Share your bits!
Collaborate with the people around you and transfer your bits to each other!
Find a police officer to recharge!
Find a police officer that can recharge your battery for you!
Transfer your bits to the main base!
Work together to transfer your bits back to the main base!
Awesome job you've all collected a great amount of bits!
Initially I designed and implemented a mechanic that used different gestures to collect different bots. When I playtested this design some people really enjoyed it while other could not figure out the interaction at all. For this project accesibility was one of the highest priorities as it would be distributed to different schools
Creating Excitement and Wonder
Through testing I noticed that there was no wonder or excitement while collecting bots. I quickly identified the cause of this and designed/implemented a rarity mechanic. This mechanic increased users motivation to collect bots as there was something unexpected behind each bot.
Aside from recharging a player’s AR battery, their presence in the curated environment helps ease tension and promote pro-social behaviour towards officers. Each time an officer recharges a player’s AR battery they receive an additional bonus based on the player’s score to increase a sense of community as all participants aim to increase their score.
All participants and viewers, which includes parents and siblings, can get a sense of the game due to the spectator screen. The screen projects what the superhero United or Unity sees in order to create an environment that everyone can immerse themselves in. This ensures that parents can engage even without a device as it isn't quite possible to look over the shoulder when a young child plays an AR game. The screen itself also has other uses such as displaying the communal score of all players and their progress towards score milestones. In addition to acting as an indication of progression, it encourages players to look away from their devices and remember they are surrounded by others in their community.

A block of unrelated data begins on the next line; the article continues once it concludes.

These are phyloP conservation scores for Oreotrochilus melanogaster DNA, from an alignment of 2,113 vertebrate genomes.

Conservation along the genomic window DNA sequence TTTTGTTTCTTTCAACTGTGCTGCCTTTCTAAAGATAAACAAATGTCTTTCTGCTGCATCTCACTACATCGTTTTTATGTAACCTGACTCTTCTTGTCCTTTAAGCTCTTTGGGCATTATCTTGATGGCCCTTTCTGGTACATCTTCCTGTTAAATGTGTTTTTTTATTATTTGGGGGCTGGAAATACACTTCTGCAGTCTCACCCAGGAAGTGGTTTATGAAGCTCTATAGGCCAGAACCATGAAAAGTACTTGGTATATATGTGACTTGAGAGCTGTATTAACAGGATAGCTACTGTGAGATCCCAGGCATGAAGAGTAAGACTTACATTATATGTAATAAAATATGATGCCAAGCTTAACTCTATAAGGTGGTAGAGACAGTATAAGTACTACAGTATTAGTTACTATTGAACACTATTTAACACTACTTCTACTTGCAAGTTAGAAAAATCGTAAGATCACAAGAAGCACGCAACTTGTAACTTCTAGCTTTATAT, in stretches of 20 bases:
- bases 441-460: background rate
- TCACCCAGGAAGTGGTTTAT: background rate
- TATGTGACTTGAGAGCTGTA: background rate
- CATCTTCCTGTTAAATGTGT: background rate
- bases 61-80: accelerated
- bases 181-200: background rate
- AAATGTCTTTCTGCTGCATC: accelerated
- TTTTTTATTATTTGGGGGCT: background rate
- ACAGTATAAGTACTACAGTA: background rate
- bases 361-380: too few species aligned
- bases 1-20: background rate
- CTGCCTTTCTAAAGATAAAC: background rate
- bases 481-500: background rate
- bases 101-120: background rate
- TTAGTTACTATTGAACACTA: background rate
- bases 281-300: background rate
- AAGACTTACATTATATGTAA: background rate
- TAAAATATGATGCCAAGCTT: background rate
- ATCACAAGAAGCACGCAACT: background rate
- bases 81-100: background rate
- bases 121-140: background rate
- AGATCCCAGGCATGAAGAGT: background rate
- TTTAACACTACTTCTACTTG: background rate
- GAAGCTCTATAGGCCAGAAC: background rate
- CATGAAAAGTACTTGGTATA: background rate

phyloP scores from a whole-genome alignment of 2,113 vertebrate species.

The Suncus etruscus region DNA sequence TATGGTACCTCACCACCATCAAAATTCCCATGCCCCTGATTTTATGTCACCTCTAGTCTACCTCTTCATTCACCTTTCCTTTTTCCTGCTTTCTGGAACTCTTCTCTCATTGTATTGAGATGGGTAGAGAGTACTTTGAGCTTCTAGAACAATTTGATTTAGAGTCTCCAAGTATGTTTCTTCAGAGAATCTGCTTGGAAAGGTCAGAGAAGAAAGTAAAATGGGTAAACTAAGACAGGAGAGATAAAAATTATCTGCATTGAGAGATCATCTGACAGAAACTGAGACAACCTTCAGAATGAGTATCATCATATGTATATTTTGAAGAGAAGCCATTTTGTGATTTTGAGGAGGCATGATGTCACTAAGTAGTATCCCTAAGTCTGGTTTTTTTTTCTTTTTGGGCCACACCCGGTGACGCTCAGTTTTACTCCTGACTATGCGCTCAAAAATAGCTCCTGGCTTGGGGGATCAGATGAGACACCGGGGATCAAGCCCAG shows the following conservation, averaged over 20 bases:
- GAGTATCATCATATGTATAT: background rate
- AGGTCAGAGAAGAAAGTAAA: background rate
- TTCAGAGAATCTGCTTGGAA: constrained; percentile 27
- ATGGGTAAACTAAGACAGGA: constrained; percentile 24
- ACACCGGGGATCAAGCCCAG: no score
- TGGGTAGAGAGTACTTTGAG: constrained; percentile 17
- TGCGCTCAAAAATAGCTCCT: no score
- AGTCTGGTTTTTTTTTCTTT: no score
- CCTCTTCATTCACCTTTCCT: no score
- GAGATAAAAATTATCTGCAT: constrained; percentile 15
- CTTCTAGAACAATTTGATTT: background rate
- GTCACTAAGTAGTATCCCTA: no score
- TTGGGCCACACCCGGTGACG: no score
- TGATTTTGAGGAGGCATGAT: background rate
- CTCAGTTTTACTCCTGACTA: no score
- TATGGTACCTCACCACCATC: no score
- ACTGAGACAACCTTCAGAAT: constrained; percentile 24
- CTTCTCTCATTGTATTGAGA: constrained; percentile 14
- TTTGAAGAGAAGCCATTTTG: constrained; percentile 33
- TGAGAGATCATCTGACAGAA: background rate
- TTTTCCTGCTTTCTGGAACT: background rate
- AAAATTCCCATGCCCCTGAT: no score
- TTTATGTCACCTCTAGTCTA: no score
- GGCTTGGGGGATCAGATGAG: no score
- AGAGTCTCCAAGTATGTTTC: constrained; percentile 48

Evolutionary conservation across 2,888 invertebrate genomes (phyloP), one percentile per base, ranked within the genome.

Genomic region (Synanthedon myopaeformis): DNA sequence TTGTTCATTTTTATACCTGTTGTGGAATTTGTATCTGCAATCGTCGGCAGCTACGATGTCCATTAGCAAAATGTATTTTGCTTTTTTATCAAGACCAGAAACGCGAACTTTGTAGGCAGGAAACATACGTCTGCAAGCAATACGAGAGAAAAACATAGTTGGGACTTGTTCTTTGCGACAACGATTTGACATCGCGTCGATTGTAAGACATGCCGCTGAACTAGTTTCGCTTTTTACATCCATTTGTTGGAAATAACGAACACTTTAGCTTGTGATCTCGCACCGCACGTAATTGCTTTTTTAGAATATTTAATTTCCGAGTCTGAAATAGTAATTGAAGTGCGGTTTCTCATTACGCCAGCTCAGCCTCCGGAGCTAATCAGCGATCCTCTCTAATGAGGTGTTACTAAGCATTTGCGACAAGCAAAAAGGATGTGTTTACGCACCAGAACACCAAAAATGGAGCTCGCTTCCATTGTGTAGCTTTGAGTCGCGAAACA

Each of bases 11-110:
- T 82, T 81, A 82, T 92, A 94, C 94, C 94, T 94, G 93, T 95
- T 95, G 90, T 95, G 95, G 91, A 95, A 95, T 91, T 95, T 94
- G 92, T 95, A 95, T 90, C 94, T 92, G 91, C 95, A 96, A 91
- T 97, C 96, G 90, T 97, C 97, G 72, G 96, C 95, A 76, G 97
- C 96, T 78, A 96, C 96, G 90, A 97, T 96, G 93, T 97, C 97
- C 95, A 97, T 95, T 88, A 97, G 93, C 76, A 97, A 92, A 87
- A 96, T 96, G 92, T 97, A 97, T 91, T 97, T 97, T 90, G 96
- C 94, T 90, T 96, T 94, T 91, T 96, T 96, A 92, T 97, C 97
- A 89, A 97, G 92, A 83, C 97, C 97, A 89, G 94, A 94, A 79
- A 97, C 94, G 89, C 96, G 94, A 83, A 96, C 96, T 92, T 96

We chose a style which we found would be nostalgic for young players though they would not know it. Looking back in the future, they would see it as something related to their childhood and the games they played around that time. The style is somewhat generic. To dismiss generic as something bad is a mislabel; genericity also means broadly appealing and unintrusive. The voxel style with bright colors is similar to other games popular with kids such as Minecraft. The user interface uses chunky graphics that intentionally evoke the look of voxels and stays away from distinctly retro pixel-art aesthetics as it isn’t what they are growing up with.
We presented our game characters with a green-screen experience at Enthusiast Gaming Live Expo 2018 and Level Up Showcase 2018. Participants would make poses in a 5-second animated clip as our bots roamed around the space. GIFs of this experience would then be instantly uploaded to Twitter on our account tagging the participants using the Twitter API.
Me, P.Y. Boulerice, Raphael Tetreault